Lies in Betrayal

"I'm going to kill her!" Lea roared, bare fist pounding against the ship's hull.

The brig of the Accapareur was deep in the belly of the ship, right down against the floor. They could barely hear each other over the roaring of the engines. The rumblings of which vibrated directly over their heads. As a result, the air was hot, humid, and smelled of dirty water, engine fuel, and the acrid tang of hot metal.

Colette, who was holding Marceau's head in her lap, looked away from the angry display. Felicie, who was holding pressure over Marceau's wound, clenched her teeth but said nothing. She had been curiously silent since being thrown in here.

Odilon sat as far from the others as he could. There wasn't much space in the iron cages, but he chose the corner closest to the gate. It allowed him to keep his eye on the others as well as the single pirate that was acting as guard.

The man barely looked in their direction. Even when Lea shouted, he didn't lift his gaze from his task - cleaning under his nails with a dagger. He barely seemed to notice they were there at all and had tried to argue when he was forced to stay behind to watch them.

Not that he was altogether that necessary. The gridwork of iron bars that had been put together to be their prison cells was well and truly inescapable. Odilon and Lea, as they weren't looking after Marceau, had already tried to door, the hinges, the walls. It was built solidly and all of their weapons were far out of reach on the other side of the room, nearer to the guard.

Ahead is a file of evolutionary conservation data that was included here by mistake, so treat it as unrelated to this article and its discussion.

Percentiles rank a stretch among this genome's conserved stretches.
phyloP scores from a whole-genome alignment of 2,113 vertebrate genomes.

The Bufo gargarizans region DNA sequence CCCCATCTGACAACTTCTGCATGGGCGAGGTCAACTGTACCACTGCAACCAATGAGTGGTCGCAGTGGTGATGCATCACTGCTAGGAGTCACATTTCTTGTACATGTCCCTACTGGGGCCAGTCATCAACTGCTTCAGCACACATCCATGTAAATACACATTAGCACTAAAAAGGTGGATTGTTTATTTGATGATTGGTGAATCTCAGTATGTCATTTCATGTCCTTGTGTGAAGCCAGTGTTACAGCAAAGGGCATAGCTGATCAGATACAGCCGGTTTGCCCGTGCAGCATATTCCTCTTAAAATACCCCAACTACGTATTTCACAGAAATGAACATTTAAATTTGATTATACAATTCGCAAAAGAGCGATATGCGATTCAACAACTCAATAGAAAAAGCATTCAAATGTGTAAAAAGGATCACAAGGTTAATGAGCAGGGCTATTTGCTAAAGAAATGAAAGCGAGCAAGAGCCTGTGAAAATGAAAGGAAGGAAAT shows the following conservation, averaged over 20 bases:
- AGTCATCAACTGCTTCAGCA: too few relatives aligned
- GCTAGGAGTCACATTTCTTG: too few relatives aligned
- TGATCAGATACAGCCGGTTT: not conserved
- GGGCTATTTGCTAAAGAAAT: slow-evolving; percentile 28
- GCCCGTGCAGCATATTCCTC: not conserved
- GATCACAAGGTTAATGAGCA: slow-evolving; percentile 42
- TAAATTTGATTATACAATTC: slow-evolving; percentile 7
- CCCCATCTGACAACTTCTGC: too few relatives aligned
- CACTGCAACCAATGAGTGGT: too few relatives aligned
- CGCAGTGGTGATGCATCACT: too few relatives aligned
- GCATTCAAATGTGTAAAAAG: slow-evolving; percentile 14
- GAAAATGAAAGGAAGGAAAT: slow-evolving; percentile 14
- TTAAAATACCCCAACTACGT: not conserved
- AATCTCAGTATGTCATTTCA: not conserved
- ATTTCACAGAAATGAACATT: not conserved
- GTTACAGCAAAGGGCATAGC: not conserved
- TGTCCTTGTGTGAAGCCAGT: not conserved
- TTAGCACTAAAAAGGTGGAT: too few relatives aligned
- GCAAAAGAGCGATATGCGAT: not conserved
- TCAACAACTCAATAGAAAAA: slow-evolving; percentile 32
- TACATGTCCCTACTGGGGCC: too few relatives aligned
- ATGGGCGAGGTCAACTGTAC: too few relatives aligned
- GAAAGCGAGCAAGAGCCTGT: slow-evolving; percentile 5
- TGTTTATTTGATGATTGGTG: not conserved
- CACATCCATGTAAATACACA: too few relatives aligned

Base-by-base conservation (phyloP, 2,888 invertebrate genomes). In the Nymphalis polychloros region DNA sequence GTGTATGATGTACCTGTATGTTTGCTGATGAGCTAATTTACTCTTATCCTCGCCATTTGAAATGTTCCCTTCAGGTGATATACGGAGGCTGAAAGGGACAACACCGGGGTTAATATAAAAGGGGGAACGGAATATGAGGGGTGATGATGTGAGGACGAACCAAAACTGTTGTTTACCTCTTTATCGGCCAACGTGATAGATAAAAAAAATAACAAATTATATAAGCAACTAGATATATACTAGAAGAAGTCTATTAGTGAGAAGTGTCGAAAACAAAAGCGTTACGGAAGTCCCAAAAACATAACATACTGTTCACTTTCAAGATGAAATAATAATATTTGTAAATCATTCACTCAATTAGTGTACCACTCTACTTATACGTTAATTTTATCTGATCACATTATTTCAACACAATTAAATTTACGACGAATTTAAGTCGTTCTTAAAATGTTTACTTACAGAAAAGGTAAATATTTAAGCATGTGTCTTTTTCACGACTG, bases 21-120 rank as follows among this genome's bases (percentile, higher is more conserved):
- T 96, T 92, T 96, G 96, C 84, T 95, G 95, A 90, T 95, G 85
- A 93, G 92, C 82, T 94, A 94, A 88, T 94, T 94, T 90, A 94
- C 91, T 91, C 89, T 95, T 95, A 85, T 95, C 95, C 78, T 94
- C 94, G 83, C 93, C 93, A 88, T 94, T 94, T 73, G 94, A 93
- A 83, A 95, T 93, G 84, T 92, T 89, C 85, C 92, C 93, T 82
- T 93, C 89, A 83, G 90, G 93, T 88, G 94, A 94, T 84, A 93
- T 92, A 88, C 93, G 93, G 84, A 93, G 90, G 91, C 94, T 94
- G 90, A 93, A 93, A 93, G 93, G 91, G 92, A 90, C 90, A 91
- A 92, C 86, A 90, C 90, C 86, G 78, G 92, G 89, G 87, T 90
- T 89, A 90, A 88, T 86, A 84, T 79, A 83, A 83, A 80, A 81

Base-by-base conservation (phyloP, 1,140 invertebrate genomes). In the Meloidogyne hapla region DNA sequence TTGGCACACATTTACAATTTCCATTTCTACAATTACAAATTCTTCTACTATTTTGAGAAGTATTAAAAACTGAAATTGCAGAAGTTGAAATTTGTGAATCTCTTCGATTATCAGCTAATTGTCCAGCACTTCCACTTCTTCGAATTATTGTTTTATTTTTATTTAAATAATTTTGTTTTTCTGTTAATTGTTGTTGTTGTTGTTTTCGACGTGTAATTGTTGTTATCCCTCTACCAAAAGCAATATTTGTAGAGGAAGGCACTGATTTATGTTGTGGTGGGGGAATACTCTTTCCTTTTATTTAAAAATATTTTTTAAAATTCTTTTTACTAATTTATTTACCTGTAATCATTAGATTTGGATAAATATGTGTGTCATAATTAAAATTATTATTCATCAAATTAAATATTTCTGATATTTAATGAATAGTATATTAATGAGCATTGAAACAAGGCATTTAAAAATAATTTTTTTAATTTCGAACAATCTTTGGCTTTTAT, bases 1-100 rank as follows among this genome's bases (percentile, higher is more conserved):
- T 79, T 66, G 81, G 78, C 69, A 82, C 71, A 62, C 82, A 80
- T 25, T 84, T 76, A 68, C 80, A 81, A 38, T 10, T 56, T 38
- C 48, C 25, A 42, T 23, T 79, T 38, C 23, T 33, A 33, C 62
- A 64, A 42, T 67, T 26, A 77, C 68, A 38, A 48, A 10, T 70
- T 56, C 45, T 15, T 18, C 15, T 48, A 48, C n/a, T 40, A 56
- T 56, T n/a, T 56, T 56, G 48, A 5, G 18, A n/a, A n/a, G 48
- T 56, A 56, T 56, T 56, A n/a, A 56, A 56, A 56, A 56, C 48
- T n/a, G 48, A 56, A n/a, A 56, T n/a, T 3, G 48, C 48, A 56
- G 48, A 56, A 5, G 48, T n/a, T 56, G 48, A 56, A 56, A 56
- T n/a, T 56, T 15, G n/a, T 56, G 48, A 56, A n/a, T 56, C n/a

They were separated between the two cells, Lea and the two crewmen in one, and Odilon sharing with Marceau, Felicie and Colette. The separation somehow only added to the tension. Have to look at each other's faces through bars was disturbing.

There were no portholes this deep in the ship, and the sound of the engine over their heads drowned out any hopes of hearing anything beyond their immediate vicinity. Odilon had no way to mark the passage of time in the dim lantern light.

After a fair amount of it had passed, however, the pirate guarding them fell asleep. His head rested back against the wooden walls while his crossed arms gradually loosened until they fell down to his sides. The jerking motion of his own limbs didn't wake him, though he did stir, mouth falling open as he adjusted himself into a slightly more comfortable position.

"He's asleep." Odilon said, pitching his voice loud enough that only the others should be able to hear him over the engine.

Lea looked at him through the corner of her eye, hand still balled into a fist, planted against the wall.

"Whatever you might believe about her, Odilon-"

"I still believe in her." Odilon's voice was firm and uncompromising.

"She stabbed Marceau!" Colette snapped, still cradling his head gently in her lap.

As though on cue, Marceau moaned in pain, grimacing as he leaned into Colette's stomach.

"Sh..." She whispered, petting his head. "It's all right. I've got you. Just... try to relax."

"He's been stabbed through the gut!" Lea hissed angrily. "How can he possibly relax? For that matter, how can you, Odilon?!"

Odilon lifted an eyebrow at her raised voice.

"Lea, calm down." It was Felicie that spoke, turning her gaze up from where she was continuing to apply pressure to Marceau's belly. "You'll wake the guard."

"That's your concern?!"

"This wound won't kill him immediately. It will take hours. If he's unlucky."

"How is that supposed to comfort me?"

"Because, aside from this, everything is still going according to plan."

Lea's jaw tightened. "A rather big hiccup, don't you think?"